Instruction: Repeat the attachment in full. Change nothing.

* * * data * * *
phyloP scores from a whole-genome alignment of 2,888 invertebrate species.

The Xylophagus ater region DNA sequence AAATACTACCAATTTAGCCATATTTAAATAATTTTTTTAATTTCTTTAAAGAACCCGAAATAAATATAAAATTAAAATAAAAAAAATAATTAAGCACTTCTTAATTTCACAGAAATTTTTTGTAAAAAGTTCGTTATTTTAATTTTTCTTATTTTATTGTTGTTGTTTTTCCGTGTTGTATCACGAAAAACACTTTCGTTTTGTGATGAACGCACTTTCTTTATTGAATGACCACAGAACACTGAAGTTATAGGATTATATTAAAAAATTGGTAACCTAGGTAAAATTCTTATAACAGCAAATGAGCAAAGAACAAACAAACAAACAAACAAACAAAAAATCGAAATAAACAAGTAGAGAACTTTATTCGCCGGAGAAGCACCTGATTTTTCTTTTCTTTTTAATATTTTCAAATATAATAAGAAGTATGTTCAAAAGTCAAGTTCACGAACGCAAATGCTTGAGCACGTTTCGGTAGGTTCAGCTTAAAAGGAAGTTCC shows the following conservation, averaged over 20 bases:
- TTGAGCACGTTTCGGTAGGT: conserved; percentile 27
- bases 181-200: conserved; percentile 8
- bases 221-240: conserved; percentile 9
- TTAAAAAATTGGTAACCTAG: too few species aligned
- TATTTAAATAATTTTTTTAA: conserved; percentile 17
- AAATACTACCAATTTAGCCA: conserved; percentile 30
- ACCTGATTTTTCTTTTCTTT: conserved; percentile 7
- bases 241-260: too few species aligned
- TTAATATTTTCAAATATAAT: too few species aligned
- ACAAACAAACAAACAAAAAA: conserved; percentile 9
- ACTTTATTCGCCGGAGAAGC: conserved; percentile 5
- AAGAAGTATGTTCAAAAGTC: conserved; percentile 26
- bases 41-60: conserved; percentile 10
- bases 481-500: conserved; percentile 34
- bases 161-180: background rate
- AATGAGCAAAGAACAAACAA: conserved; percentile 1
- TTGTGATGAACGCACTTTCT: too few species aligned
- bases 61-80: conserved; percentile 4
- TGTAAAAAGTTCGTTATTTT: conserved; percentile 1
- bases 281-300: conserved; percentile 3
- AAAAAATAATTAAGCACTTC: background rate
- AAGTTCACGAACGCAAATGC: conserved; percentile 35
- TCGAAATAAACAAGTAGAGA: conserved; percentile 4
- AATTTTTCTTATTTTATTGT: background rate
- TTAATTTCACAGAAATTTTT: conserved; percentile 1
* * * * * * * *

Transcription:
phyloP scores from a whole-genome alignment of 2,888 invertebrate species.

The Xylophagus ater region DNA sequence AAATACTACCAATTTAGCCATATTTAAATAATTTTTTTAATTTCTTTAAAGAACCCGAAATAAATATAAAATTAAAATAAAAAAAATAATTAAGCACTTCTTAATTTCACAGAAATTTTTTGTAAAAAGTTCGTTATTTTAATTTTTCTTATTTTATTGTTGTTGTTTTTCCGTGTTGTATCACGAAAAACACTTTCGTTTTGTGATGAACGCACTTTCTTTATTGAATGACCACAGAACACTGAAGTTATAGGATTATATTAAAAAATTGGTAACCTAGGTAAAATTCTTATAACAGCAAATGAGCAAAGAACAAACAAACAAACAAACAAACAAAAAATCGAAATAAACAAGTAGAGAACTTTATTCGCCGGAGAAGCACCTGATTTTTCTTTTCTTTTTAATATTTTCAAATATAATAAGAAGTATGTTCAAAAGTCAAGTTCACGAACGCAAATGCTTGAGCACGTTTCGGTAGGTTCAGCTTAAAAGGAAGTTCC shows the following conservation, averaged over 20 bases:
- TTGAGCACGTTTCGGTAGGT: conserved; percentile 27
- bases 181-200: conserved; percentile 8
- bases 221-240: conserved; percentile 9
- TTAAAAAATTGGTAACCTAG: too few species aligned
- TATTTAAATAATTTTTTTAA: conserved; percentile 17
- AAATACTACCAATTTAGCCA: conserved; percentile 30
- ACCTGATTTTTCTTTTCTTT: conserved; percentile 7
- bases 241-260: too few species aligned
- TTAATATTTTCAAATATAAT: too few species aligned
- ACAAACAAACAAACAAAAAA: conserved; percentile 9
- ACTTTATTCGCCGGAGAAGC: conserved; percentile 5
- AAGAAGTATGTTCAAAAGTC: conserved; percentile 26
- bases 41-60: conserved; percentile 10
- bases 481-500: conserved; percentile 34
- bases 161-180: background rate
- AATGAGCAAAGAACAAACAA: conserved; percentile 1
- TTGTGATGAACGCACTTTCT: too few species aligned
- bases 61-80: conserved; percentile 4
- TGTAAAAAGTTCGTTATTTT: conserved; percentile 1
- bases 281-300: conserved; percentile 3
- AAAAAATAATTAAGCACTTC: background rate
- AAGTTCACGAACGCAAATGC: conserved; percentile 35
- TCGAAATAAACAAGTAGAGA: conserved; percentile 4
- AATTTTTCTTATTTTATTGT: background rate
- TTAATTTCACAGAAATTTTT: conserved; percentile 1